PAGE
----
When we’re unwell our devices become essential; they help us stay in touch when our immune systems can’t risk physical contact, they allow us to remain connected when we’re too tired to get off the couch and they provide welcome distraction when we’re bored or in pain.
I sometimes wonder how I would have coped without Facebook. It provided me with a quick way to share updates on my health with everyone that cared about me. The ability to do this simultaneously also meant I wasn’t anxious about missing anyone, or offending anyone because they weren’t told sooner than someone else (and I’ve seen this happen!).
When I was making the long haul to chemotherapy, being connected meant it was easy for friends to provide practical support, including driving me to and from treatment, or taking care of something around my home when my husband and I didn’t have the time or the energy to do it.
I used the internet to find guided meditations and relaxing music and both became part of my recovery. I used it to find an application for yoga routines and while I now have my own home practice, starting with an online guide was both cheap and motivating.
Thanks to the internet I had access to this great free blog site, which gave me a forum for recording and sharing my experiences with other people dealing with cancer and serious illnesses. Few things have been as gratifying as the messages I’ve received telling me that something I wrote helped someone else to navigate to climb back out of the pit.
I am still astounded that I can sit in my study and have access to reports on leading edge cancer research, complimentary and alternative therapies and latest best practice in exercise and nutrition.
I suppose it’s just a little ironic that the internet recently served up this piece of research:
Sleep continues to be something of a mystery. Researchers know that depriving the body of sleep can induce a state akin to mental illness. Not only is sleep essential to good health but the duration and the quality of our sleep make a difference too. Part of the reason that sleep apnea is so dangerous is that it undermines the ability to sleep deeply.
It seems obvious that when we are tired we should sleep. In an ideal world we would be able to find our own rhythms and sleep whenever we needed for as long as we needed. Failing that, I think it’s worth taking some time on a regular basis to think about the duration and the quality of the sleep we’re getting and what we might do to improve it.
That could include spending much less time in front of an electronic screen.
Computers, tablets and phones disrupt our sleep for a number of reasons. It could be that the content we’re looking at is exciting or upsetting us. It could be that we become so interested in on-screen activity that we keep pushing bed time further and further away.
It’s now clear that the blue light emitted by screens can disrupt our brain activity and interfere with sleep. You can help to minimise this by making sure the last hour or so before you go to bed is screen free (yes, that does include the television).
You can promise yourself that you’ll avoid reaching for devices in the middle of the night, even if you’re having trouble sleeping. Much better to get up and have a glass of milk or do some meditation or gentle stretching and then go back to bed.
You might also like to install an application like f.lux on your devices. It shifts the colour of your screen depending upon the time of day. In the evenings, everything has a slightly orange tint to it. The developers claim that this will help to counteract the negative impact of blue light. You can find it here:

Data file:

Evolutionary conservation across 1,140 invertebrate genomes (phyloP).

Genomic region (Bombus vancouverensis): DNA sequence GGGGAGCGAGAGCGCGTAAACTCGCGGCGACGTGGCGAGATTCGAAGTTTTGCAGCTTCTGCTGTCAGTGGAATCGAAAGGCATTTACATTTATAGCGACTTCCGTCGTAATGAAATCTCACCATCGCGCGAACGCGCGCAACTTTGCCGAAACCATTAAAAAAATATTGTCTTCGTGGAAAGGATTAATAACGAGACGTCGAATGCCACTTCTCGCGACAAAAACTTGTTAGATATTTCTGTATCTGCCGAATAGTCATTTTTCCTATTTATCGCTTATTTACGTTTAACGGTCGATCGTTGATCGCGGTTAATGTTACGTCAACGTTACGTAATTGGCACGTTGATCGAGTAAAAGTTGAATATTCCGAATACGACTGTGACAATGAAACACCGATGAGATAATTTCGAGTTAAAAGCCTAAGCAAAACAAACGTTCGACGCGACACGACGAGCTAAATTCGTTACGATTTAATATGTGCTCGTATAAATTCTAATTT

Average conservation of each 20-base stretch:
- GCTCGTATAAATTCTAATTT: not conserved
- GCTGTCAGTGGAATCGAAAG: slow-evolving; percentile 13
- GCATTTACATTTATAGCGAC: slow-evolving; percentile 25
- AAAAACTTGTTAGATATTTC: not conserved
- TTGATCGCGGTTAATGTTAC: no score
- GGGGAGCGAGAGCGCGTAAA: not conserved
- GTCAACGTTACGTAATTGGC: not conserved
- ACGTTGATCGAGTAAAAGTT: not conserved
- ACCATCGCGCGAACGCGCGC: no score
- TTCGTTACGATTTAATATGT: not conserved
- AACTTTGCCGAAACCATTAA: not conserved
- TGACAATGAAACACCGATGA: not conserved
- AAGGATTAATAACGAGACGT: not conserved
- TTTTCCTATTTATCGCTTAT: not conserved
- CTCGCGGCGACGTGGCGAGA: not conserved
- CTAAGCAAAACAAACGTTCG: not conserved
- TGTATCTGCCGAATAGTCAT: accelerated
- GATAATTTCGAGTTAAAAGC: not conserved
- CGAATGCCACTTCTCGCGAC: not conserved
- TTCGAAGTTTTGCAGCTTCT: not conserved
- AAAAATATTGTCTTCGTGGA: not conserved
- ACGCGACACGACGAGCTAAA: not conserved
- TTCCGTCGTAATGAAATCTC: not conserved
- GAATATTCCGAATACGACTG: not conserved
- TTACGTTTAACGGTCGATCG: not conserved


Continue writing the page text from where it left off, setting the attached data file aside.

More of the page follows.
Certainly when we’re unwell or recovering from illness or injury we should try to get more sleep than usual. Sleep is essential to healing.
Although most of us are understandably reluctant to take too much pain relief, it might also be an essential part of getting a good night’s sleep. Those with access to medical cannabis will already be aware of the immense benefits it provides in terms of sleep quality and duration. Perhaps the secret to its famous powers of healing is as simple as inducing deep and restful sleep so that the body can heal itself.
This week I’ll be taking some time to do a health check on my sleeping. Am I getting enough? Is the time I’m spending in front of my various screens interfering with my health? How might I improve the quality of my sleep? Good questions.
I’ll be using some of the articles and resources from Shannon Harvey’s excellent ‘The Whole Health Site’. Shannon is the journalist behind ‘The Connection: Mind Your Body’ and a constant source of great information. Here’s a link to just one of her articles on sleep:
Perhaps we need to reconsider our attitude to sleep. I know that in the early stages of treatment I used to consider it ‘wasted time’. I had so many things to do and no time to do them! After a few weeks I realised that sleep wasn’t the pause between doing things, it was an active part of my recovery.
I’m now back to sleeping around eight hours each night but during treatment I was averaging ten hours. Understanding that this was exactly what my body needed was the key to embracing sleep for all of its amazing healing benefits.
I think it’s time to start recognising sleep as having at least as much importance as diet, exercise and state of mind. The amount and type of sleep we get is a significant component of how well we are, and how well we can be.
It’s also time to pay more attention to our screen time. I’m a huge fan of the internet, electronic devices and all the benefits they provide. I also know they can be somewhat addictive and disruptive to life, particularly when it comes to sleep.